Casa Esagono, a visionary architectural project conceived by the trailblazing Italian architect Vittorio Giorgini, stands today as a testament to his unique approach to design.
While Giorgini's career was marked by the introduction of innovative designs and groundbreaking use of materials, it was his passion for form-finding and focus on functional solutions that set him apart from his peers.
The architectural landscape of Giorgini's time was rich with movements and schools of thought, yet he found himself often standing apart, his unconventional ideas sometimes bordering on radical. Inspired by figures like Leonardo da Vinci, Frederick Kiesler, and Buckminster Fuller, Giorgini ventured into creating structures that reflected his fascination with the interplay of forces, resistance of materials, and the system of tensions. This fascination, which could be traced back to his childhood interests in sailing and model aircraft making, led to designs that were unique and thought-provoking.
One of Giorgini's earliest ventures was the creation of a hexagonal, prefabricated wooden house even before he had graduated - the prototype for Casa Esagono. His architectural prowess was further demonstrated in his designs for an over 3-kilometer single-span bridge over the Strait of Messina, and the Quadrante gallery for his sister Matilde, which became a focal point for artistic research during its time.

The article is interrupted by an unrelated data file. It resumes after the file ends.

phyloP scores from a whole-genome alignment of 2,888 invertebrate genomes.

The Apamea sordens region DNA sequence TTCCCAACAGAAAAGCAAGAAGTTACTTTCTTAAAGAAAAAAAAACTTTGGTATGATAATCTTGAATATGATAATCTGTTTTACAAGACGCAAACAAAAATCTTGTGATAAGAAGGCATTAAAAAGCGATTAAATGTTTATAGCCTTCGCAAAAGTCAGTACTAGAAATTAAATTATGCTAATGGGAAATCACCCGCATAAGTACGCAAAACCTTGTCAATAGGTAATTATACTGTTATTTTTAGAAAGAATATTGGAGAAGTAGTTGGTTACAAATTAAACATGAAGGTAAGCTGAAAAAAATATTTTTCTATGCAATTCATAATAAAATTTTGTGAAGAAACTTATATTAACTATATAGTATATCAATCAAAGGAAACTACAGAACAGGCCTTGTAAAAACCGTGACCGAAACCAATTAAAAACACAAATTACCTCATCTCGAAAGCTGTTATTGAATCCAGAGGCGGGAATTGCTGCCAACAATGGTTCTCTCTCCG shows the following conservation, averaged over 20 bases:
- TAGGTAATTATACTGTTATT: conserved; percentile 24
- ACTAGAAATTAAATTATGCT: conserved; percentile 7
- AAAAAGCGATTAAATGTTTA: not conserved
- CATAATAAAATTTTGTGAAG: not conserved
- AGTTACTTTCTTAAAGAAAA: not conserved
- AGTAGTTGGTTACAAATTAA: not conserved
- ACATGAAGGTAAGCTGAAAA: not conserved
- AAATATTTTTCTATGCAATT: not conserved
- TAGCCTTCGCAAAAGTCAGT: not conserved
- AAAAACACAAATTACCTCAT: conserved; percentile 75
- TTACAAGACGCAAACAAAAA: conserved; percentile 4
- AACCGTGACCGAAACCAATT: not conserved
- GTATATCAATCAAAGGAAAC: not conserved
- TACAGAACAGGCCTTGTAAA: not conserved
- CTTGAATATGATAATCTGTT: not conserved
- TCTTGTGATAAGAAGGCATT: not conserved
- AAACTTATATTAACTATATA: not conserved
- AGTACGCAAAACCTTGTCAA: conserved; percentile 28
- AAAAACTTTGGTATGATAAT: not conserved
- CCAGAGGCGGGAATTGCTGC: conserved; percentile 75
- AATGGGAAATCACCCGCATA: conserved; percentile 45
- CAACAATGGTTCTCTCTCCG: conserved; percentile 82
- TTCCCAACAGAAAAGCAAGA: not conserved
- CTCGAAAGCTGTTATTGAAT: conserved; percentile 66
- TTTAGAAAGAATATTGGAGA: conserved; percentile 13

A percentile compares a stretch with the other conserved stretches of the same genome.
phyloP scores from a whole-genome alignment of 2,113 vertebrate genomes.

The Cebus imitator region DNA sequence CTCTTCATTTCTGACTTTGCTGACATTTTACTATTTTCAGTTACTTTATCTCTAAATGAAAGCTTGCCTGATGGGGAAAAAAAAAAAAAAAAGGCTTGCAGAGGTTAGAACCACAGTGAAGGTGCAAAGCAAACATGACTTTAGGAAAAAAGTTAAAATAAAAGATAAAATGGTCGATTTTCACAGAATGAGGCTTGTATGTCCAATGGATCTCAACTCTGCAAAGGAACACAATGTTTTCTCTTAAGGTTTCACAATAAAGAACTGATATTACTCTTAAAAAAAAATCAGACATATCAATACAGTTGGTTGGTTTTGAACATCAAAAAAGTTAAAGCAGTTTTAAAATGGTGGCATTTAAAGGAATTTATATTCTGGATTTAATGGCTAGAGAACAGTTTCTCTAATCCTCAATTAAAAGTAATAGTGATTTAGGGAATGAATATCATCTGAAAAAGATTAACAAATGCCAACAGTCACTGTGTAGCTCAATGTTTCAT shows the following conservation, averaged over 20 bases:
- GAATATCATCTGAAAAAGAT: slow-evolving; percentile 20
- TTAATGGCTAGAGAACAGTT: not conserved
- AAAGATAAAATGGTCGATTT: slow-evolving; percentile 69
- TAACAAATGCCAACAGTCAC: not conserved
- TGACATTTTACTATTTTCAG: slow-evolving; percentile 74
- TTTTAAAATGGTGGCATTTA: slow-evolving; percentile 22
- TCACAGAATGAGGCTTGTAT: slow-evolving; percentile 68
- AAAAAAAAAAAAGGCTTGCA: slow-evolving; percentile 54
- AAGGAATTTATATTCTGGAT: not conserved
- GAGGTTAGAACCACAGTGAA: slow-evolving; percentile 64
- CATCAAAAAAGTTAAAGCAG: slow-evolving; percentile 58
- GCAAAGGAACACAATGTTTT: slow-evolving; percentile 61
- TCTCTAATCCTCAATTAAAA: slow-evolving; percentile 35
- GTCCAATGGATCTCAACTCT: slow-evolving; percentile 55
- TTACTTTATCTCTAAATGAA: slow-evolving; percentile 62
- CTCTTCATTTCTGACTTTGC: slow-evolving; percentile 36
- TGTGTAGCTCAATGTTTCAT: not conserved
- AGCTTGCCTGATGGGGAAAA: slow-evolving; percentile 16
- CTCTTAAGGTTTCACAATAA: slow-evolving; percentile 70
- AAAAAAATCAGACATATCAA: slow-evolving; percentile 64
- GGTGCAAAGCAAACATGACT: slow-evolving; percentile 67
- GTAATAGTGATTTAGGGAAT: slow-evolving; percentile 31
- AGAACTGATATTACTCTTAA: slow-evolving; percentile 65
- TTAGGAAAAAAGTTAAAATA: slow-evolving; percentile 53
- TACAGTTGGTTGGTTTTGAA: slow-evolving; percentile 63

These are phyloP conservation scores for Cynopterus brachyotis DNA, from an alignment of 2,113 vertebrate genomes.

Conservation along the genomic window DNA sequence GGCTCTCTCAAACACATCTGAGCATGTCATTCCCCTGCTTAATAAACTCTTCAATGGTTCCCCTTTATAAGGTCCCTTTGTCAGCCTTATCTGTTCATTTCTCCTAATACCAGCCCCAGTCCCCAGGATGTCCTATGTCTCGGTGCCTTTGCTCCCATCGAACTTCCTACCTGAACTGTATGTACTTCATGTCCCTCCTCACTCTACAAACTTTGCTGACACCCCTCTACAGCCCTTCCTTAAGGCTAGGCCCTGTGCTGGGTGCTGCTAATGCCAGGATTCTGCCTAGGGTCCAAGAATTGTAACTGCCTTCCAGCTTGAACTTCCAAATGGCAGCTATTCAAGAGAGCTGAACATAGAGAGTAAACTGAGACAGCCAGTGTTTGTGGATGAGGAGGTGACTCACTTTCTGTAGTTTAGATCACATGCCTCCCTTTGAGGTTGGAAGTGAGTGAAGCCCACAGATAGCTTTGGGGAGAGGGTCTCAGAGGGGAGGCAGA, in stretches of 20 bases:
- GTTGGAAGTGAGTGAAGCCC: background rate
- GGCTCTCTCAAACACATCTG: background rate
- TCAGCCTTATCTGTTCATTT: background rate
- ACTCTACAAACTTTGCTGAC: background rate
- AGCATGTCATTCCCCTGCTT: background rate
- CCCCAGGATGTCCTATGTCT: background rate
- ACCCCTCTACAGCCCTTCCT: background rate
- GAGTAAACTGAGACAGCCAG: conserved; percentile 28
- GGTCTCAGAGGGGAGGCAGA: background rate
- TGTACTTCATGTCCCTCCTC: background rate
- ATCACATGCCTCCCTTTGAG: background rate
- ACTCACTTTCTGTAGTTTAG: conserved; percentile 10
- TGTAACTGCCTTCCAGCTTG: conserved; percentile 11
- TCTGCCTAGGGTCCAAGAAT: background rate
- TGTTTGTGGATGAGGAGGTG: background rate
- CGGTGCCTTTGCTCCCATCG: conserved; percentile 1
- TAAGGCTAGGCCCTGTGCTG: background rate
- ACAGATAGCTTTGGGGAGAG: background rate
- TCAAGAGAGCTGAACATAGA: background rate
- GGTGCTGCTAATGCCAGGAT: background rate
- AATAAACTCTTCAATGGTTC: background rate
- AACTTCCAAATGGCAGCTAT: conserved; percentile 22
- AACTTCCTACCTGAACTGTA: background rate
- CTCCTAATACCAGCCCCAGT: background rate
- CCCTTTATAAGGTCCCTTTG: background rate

As an educator, Giorgini promoted the concept that space is the result of form-finding, a principle that he coined as "Spaziologia" or "Spaceology." His teaching methodology was one of encouragement and active learning. However, Giorgini cautioned against misunderstanding his work, as his primary focus was on functional solutions rather than mere aesthetic experimentation. This functional emphasis led him to express doubt about architecture that prioritized aesthetics over practical use, such as the work of Frank Gehry.
Today, Giorgini's Casa Esagono stands not just as an architectural marvel but a cultural and artistic hub. Once an empty and abandoned space, the hexagonal house has been reimagined by the Centro Pecci in Prato, a foundation for contemporary arts in Tuscany, as an ideal venue for exhibitions, installations, debates, and more. It has been meticulously recovered and isolated from nearby anthropic areas, creating a space that facilitates dialogue, evokes emotions, and fosters cultural experiences.
In a bid to make this artistic treasure accessible to everyone, the Centro Pecci, on behalf of the regional agency Toscana Promozione Turistica, has included Casa Esagono in a list of significant sites for artistic, cultural, and touristic value. Thus, Casa Esagono today is a shared platform that transcends the boundaries of language and embraces the contemporaneity of expression, a fitting tribute to Giorgini's forward-thinking and pioneering spirit.